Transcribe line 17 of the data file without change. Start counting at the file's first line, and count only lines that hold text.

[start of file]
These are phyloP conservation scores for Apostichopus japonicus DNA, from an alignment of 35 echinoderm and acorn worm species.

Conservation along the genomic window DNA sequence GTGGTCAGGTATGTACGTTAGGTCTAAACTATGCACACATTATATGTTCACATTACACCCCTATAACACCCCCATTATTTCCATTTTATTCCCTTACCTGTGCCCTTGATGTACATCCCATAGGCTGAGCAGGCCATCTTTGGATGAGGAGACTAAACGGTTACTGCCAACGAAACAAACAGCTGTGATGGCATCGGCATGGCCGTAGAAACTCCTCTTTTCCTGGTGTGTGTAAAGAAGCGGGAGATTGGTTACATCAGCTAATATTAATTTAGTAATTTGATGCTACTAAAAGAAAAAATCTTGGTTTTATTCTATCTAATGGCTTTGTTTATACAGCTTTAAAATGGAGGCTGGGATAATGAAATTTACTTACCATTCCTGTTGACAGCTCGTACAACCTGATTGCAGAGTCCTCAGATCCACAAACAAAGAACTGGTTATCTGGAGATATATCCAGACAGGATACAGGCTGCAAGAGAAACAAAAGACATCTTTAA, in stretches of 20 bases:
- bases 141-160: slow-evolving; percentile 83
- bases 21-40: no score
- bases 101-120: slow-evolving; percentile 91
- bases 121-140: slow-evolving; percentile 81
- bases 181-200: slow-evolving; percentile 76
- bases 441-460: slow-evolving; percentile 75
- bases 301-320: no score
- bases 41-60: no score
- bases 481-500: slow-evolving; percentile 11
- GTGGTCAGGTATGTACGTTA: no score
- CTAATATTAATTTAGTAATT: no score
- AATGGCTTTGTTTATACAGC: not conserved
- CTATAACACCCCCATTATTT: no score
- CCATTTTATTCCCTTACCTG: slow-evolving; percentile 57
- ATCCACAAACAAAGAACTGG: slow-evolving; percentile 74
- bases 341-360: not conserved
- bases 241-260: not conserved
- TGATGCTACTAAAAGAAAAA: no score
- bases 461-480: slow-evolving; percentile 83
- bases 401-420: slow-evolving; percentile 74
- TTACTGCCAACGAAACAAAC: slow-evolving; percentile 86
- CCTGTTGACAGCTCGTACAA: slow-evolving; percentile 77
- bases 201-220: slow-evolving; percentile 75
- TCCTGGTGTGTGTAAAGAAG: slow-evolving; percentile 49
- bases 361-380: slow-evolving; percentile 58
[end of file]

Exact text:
- ATCCACAAACAAAGAACTGG: slow-evolving; percentile 74